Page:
That's what I remember from my C-Train rides when I visited Calgary when I was little. I believe the color and pattern on the seats is pretty close. The floor was a sort of burnt orange textured rubber like this:
  9. dbdb

    Man tries to blow up U.S. plane

    On my flights on United where there is a fee for 1st and 2nd checked bags, the overhead bins were filled to capacity. Beside a likely safety risk of too much weight in overhead bins there were still over a dozen bags on a A320 that had to be gate checked. There's no revenue in those and I expect more than a few gate checked bags slow down the ground crews. As with the ID requirement, the no carry-on rules benefit airlines more than they improve security. The ID requirement stopped people from reselling return segments of round trip fares. The carry-on restrictions force people to check belongings that traditionally would have been checked anyway. Now the "free" alternative of carry-on has been taken away without making the airlines look like the bad guys ... they can now say "it's not our rule, blame the TSA!" Whether the motives of the TSA are honest or not, the airlines charging a baggage fee, which are most of the big U.S. airlines, benefit and really have no reason to lobby the TSA to change the rules.
  10. dbdb

    driver shields and fold up chairs

    The business case probably makes sense. If indeed fares are the primary cause of physical confrontation then what should be considered is the expense of safety shields vs lost revenue from fare cheats. If a shield will cost $2000 up front and lasts 10 years and fares are $2.00, ignoring the time value of money, that's about 100 fare cheats/year. That assumes an entire fare is lost, not a partial fare which probably a more common source of disagreement. Both options appear to have merit reducing violent attacks on drivers. Further analysis is probably required to determine the economically best course of action.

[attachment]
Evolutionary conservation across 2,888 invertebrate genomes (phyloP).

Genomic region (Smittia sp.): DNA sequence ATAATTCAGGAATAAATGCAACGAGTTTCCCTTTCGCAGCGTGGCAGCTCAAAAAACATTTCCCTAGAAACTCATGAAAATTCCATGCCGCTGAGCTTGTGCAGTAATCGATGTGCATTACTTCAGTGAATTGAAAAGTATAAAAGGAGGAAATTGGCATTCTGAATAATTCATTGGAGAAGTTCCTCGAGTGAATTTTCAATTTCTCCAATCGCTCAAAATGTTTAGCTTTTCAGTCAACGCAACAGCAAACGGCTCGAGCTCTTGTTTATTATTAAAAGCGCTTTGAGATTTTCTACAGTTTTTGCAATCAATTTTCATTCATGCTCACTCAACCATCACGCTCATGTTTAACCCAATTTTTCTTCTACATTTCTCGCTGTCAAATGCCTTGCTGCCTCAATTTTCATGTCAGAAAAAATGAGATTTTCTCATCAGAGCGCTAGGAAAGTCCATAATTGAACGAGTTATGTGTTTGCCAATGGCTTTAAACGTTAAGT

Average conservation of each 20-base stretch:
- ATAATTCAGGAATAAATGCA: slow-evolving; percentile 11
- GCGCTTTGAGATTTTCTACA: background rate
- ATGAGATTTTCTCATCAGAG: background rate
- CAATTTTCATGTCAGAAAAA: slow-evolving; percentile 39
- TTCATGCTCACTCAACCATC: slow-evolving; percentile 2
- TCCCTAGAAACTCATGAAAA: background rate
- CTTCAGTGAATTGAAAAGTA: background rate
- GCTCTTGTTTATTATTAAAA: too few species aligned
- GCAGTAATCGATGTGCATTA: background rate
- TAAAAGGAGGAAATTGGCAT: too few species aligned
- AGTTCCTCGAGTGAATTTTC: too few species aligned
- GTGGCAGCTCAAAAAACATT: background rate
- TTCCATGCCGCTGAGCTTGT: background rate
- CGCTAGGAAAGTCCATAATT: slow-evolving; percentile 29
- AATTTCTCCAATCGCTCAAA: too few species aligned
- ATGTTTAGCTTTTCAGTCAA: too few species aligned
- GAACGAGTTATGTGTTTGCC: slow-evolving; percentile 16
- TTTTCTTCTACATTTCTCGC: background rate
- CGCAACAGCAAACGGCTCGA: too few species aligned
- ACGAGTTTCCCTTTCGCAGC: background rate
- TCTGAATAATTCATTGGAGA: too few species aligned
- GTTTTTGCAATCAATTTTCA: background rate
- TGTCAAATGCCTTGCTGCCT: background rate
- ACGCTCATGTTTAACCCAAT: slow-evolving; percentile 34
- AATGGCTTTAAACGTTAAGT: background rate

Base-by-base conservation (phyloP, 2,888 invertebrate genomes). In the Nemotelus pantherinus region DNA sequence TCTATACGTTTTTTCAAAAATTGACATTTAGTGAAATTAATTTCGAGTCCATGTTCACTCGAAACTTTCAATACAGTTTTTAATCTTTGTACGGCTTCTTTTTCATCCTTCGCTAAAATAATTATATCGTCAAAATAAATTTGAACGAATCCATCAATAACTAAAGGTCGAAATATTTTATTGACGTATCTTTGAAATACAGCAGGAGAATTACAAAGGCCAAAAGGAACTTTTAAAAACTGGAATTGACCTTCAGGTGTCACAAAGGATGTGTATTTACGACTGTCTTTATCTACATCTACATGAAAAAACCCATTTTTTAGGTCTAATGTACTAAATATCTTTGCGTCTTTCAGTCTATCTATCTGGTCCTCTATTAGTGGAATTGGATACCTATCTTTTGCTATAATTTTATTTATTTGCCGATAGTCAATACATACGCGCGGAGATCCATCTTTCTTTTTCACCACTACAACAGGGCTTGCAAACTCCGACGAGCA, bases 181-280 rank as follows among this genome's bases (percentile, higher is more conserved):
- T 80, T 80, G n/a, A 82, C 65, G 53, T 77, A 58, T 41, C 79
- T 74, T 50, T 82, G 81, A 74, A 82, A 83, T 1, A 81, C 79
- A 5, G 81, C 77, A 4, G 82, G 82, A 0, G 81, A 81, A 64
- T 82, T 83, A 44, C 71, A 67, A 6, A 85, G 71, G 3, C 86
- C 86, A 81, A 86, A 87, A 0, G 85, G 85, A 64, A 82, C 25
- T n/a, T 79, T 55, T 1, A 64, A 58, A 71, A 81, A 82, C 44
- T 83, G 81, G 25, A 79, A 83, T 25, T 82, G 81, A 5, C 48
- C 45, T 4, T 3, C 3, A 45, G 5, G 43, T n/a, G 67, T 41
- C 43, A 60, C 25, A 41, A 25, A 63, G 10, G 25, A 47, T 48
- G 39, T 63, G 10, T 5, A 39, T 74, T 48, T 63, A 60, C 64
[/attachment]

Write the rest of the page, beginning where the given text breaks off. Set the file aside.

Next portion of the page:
11. This is not a simple situation. The U.S. wants to know who is on the aircraft in their airspace. I don't like it but it's not an unreasonable request. The conflict occurs because Canadian airlines often choose routes through U.S. airspace between Canadian and other International destinations. The solution to resolve the conflict is simple but costly for the airlines: fly around U.S. airspace rather than through it. If our airlines had to fly around U.S. airspace to say Jamaica or Mexico the trip time and associated costs would go up dramatically. Perhaps enough to encourage consumers to fly foreign airlines not bound by Canadian privacy law. Ideally, we should convince U.S. officials that our screening of passengers is at least as good as their own. Given that, there is no value in knowing the identity of passengers on flights transiting U.S. airspace, originating in Canada. I don't think we'd be able to get U.S. authorities to accept that rationale, especially since much of the U.S. population still believes the fallacy that the 9/11 hijackers entered the U.S. through Canada. The bombing suspect was on a watch-list but not on a no-fly list. He was traveling using his own identity. The intelligence community failed again because information wasn't shared among the relevant agencies. This was the same reason 9/11 was not prevented. Knowing his name did not prevent the attack. The identities of the 9/11 hijackers were also known and those attacks were not prevented. Unless the no-fly lists and watch lists become more reliable, knowing passenger identities is marginally useful at best. The last line of defense did work in that passengers and crew took an active role in preventing the success of the bombing. The second and third last lines of defense, security screening and no-fly lists proved useless in this case. The first line of defense, intelligence failed. http://www.cbc.ca/world/story/2009/12/30/y...ulmutallab.html